Offset technology under one roof

HT Media Greater Noida

BS Shesh, vice president of supply chain, Prasada, general manager of supply chain, and Puneet Razdan, general manager of HT Media at the HT Media plant in Greater Noida. Photo IPP
BS Shesh, vice president of supply chain, Prasada, general manager of supply chain, and Puneet Razdan, general manager of HT Media at the HT Media plant in Greater Noida. Photo IPP

Founded in 1924 and inaugurated by Mahatma Gandhi, HT Media is known for its dailies, Hindustan Times (English) and Hindustan (Hindi). The Hindi daily is produced by the company’s subsidiary, Hindustan Media Ventures.

With 19 printing facilities across India and footprint in 15 cities, HT Media dailies are one of the most read dailies in India. During our visit to the Greater Noida plant of HT Media, Prasada, general manager of the supply chain, HT Media, said, “The uniqueness of this plant is that all variety of newsprint technology is available under one roof. Whether it is single and double-width, single or double circumference sheetfet and offset press, you will find everything in this plant. Apart from that, HT plant was the first in the country to install a shaftless machine in 2004.”

The Greater Noida plant prints the two dailies, Hindustan Times and HindustanMint, the English business daily, for its business partner, Wall Street Journal and The Hindu, the English daily. The Noida commercial plant used to print the NCR edition of Hindustan and books. In 2018, the Noida commercial printing plant of HT Media was consolidated with the Greater Noida plant. In the same year, the company launched a tabloid for Hindustan Times, Weekend, distributed on Sunday, for young readers to encourage readership in this segment and for the Hindi daily, a supplement, Hindustan City, was launched.

Ferag mailroom system at the HT Media plant in Greater Noida. Photo IPP
Ferag mailroom system at the HT Media plant in Greater Noida. Photo IPP

The plant has 30 newspaper printing towers out of which 20 towers are for double-width and 10 for single-width printing and 9 folders. The plant also has 6 CTPs – 5 from Krauser and one from TechNova. “To further divide these 30 towers, we have 10 towers of Colorman, 10 towers of TKS and 10 of City Line for offset printing,” explained Prasada. During the consolidation, the commercial printing machines including a 5 color Roland, 2 Komori sheetfed machines, and a Harris heatset press, a Welbound perfect stitching machine, were shifted from Noida to the Greater Noida plant.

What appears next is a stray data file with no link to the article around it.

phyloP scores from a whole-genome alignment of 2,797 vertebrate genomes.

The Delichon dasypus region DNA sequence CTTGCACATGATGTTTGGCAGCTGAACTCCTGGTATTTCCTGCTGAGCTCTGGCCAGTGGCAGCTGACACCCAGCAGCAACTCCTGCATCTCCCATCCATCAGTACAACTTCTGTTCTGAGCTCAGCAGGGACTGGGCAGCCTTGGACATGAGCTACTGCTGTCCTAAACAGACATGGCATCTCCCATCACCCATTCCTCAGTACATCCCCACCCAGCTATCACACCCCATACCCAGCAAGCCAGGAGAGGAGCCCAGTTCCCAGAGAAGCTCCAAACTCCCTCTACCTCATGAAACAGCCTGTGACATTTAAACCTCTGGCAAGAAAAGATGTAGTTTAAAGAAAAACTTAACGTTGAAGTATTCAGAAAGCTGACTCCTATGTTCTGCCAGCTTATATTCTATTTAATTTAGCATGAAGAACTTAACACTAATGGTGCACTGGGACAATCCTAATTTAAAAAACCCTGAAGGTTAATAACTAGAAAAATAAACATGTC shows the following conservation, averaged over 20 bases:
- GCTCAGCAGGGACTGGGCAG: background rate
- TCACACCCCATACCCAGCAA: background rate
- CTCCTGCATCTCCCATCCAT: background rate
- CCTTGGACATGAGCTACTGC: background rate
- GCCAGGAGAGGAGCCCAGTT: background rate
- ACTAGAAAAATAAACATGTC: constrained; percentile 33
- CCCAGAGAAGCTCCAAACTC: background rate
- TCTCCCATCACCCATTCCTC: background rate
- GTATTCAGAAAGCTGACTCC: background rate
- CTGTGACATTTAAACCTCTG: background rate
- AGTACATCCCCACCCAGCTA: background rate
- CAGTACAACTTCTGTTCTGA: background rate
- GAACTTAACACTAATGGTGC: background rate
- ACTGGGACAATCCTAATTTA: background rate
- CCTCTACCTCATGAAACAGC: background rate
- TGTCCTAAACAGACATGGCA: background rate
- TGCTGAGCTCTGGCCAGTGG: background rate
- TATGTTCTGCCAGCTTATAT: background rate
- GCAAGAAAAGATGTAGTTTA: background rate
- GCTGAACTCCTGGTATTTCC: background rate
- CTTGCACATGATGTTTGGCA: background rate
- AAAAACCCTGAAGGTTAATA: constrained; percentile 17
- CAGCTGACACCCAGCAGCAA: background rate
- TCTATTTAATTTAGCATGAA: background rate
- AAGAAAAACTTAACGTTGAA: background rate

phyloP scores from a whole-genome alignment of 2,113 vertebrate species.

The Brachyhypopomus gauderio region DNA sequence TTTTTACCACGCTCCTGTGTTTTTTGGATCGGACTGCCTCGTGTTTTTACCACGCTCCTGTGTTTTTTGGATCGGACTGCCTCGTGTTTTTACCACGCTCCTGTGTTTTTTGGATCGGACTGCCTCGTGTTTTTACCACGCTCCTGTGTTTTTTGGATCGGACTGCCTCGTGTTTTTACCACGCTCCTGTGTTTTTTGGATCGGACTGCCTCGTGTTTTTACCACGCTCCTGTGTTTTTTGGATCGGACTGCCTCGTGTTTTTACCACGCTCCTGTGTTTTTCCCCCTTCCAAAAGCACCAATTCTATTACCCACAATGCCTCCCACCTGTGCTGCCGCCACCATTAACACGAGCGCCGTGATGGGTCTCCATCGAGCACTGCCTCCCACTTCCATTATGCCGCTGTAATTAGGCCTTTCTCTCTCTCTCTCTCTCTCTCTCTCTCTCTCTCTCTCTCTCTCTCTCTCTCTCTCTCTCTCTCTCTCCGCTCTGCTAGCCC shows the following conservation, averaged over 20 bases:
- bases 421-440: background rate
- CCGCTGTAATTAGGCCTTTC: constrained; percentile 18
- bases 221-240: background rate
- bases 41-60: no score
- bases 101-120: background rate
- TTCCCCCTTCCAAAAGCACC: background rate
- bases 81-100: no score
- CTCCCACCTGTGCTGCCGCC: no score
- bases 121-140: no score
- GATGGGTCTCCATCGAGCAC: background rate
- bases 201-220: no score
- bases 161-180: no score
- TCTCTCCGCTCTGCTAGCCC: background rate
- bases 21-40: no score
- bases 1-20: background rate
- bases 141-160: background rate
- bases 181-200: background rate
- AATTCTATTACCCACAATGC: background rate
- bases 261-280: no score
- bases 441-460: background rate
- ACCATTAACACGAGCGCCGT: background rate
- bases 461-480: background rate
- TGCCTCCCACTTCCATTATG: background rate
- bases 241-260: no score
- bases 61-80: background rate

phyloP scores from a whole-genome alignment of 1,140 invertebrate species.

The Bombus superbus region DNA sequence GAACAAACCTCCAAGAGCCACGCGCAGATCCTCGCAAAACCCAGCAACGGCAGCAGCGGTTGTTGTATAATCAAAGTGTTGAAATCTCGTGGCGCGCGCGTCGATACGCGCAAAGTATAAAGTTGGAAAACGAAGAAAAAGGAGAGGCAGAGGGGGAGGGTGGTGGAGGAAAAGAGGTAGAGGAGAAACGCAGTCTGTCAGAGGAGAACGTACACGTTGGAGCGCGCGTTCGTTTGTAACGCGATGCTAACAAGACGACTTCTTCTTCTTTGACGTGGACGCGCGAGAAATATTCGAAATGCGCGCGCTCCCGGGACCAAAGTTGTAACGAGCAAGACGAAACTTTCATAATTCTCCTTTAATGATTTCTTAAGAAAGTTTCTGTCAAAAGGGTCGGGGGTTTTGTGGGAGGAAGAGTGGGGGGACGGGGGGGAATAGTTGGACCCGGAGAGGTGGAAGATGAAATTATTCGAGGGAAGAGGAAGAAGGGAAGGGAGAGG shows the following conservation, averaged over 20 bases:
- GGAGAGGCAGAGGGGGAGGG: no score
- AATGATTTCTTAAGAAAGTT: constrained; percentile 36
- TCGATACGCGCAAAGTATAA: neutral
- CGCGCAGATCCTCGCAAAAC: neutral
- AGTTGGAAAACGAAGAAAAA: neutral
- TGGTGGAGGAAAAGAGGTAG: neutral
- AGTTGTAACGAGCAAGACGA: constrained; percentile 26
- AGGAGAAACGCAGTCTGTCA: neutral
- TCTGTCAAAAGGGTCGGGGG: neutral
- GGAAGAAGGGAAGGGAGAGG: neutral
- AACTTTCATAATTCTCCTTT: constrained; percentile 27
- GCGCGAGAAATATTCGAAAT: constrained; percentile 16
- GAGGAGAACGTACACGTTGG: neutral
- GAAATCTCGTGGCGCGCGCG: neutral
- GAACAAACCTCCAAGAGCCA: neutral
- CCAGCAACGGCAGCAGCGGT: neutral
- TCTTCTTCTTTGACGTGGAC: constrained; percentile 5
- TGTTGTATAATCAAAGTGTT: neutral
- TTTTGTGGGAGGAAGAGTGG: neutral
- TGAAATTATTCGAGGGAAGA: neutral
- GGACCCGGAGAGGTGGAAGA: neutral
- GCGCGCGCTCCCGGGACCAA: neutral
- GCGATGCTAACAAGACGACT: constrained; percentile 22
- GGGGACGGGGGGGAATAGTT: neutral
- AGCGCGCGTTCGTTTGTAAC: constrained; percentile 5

On the digital front, the company runs five websites,,,,, and The company
also owns multiple radio channels including Radio Nasha 107.2 FM, Fever 104 FM, and acquired 51% stakes Next Mediaworks Limited (NMW), under the brand Radio One in 2018.

Talking about the sustainability initiatives, HT Media adopted a local pond in Noida and cleaned it to provide purified water to the locals. “We also have a solar system of 800 kilowatts to power our machines, save cost and bring down the page per cost,” Prasada explained. The plant also has its own paper testing laboratory for improving the paper quality and strength at a lower cost.

2023 promises an interesting ride for print in India

Indian Printer and Publisher founded in 1979 is the oldest B2B trade publication in the multi-platform and multi-channel IPPGroup. While the print and packaging industries have been resilient in the past 33 months since the pandemic lockdown of 25 March 2020, the commercial printing and newspaper industries have yet to recover their pre-Covid trajectory.

The fragmented commercial printing industry faces substantial challenges as does the newspaper industry. While digital short-run printing and the signage industry seem to be recovering a bit faster, ultimately their growth will also be moderated by the progress of the overall economy. On the other hand book printing exports are doing well but they too face several supply-chain and logistics challenges.

The price of publication papers including newsprint has been high in the past year while availability is diminished by several mills shutting down their publication paper and newsprint machines in the past four years. Indian paper mills are also exporting many types of paper and have raised prices for Indian printers. To some extent, this has helped in the recovery of the digital printing industry with its on-demand short-run and low-wastage paradigm.

Ultimately digital print and other digital channels will help print grow in a country where we are still far behind in our paper and print consumption and where digital is a leapfrog technology that will only increase the demand for print in the foreseeable future. For instance, there is no alternative to a rise in textbook consumption but this segment will only reach normality in the next financial year beginning on 1 April 2023.

Thus while the new normal is a moving target and many commercial printers look to diversification, we believe that our target audiences may shift and change. Like them, we will also have to adapt with agility to keep up with their business and technical information needs.

Our 2023 media kit is ready, and it is the right time to take stock and reconnect with your potential markets and customers. Print is the glue for the growth of liberal education, new industry, and an emerging economy. We seek your participation in what promises to be an interesting ride.

– Naresh Khanna

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